Steamboat Springs City Council OKs base area work

Members approve spending $2.5 million while refinancing negotiations continue


— Redevelopment work at the base of Steamboat Ski Area has a green light to occur this summer.

All seven members of the Steamboat Springs City Council, acting as the Steamboat Springs Redevelopment Authority, voted Tuesday night to allow $2.5 million in spending for work that can begin as soon as crews are in place. The vote revives construction plans that were stalled last month by a contentious bid process and a default notice from U.S. Bank. That notice put perceptions of the project’s financing on shaky ground and spurred a flurry of negotiations between city staff and bank officials. Those negotiations are continuing and could result in a new deal, new lender or refinancing of the city’s $17.5 million redevelopment loan. A new financing agreement could release additional funds later this summer for further base area work.

“Based upon the now three different lending institutions we’ve spoken to … we would have an expectation that certainly we will know very soon about going ahead with the (new) financing,” City Manager Jon Roberts said Tuesday.

The decision to move forward with construction brought smiles to the faces of several base area stakeholders, who Tuesday night made their largest public appearance since the construction process faltered.

Lance Thompson, of Timbers Resorts, the developers of One Steamboat Place, cited the “significant investment” their company already has made in snowmelt systems and other public amenities that largely were based, he said, on plans for the public promenade that’s an end goal of this summer’s work.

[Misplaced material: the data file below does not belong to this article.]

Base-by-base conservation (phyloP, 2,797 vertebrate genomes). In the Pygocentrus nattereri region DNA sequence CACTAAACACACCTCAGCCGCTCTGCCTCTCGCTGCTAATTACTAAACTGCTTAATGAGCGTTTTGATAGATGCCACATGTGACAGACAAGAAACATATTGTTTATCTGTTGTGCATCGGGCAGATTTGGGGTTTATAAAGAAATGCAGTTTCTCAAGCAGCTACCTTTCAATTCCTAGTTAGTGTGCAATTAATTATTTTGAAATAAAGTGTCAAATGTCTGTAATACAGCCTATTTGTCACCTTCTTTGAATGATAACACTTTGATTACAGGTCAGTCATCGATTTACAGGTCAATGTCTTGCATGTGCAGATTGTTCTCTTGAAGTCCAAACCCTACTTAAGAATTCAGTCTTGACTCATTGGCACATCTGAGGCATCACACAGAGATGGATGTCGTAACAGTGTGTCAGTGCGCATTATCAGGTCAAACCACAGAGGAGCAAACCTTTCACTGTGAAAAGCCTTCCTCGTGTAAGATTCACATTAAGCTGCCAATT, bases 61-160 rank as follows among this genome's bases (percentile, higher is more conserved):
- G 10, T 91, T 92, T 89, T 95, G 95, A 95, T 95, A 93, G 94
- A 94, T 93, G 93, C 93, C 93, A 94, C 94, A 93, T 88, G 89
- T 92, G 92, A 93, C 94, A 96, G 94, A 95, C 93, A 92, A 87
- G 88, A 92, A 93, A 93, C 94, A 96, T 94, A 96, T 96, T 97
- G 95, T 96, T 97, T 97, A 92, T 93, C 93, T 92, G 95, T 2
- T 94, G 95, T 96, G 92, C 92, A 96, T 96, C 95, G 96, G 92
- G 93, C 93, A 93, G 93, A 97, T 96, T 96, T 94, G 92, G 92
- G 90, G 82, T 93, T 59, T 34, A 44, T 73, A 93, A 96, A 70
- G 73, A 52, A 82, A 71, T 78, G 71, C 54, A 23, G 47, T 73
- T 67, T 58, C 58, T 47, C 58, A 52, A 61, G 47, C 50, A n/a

Thompson said doubts about that work have factored into discussions at One Steamboat Place.

“We have owners that are about to close, and one of the big questions we get is ‘What’s the progress?’” he said. “The perception is that what happens tonight will really determine the tone for the next couple of years at the base area.”

Chris Diamond, president of Steamboat Ski and Resort Corp., also supported City Coun­cil’s decision.

“We’re advancing the ball,” Diamond said.

Last month, the city awarded a contract of about $4.5 million to Duckels Construction for work to ultimately build part of a public promenade at the immediate ski base, daylight a segment of Burgess Creek and install other public amenities such as seating areas, fire features and stonework.

U.S. Bank removed default conditions on the loan in a deal reached May 6. The deal allowed the immediate use of $2.5 million, provided that the remainder of this year’s funds, also about $2.5 million, be held in a construction account.

With that figure in mind, the Urban Redevelopment Area Advisory Committee voted last week to support a $2.2 million construction plan that includes earthwork and utility work but few public amenities. That plan allows for easy transition into further construction as opposed to a $2.4 million plan that would create a more finished product but would require some backtracking and additional costs to continue work at a later date.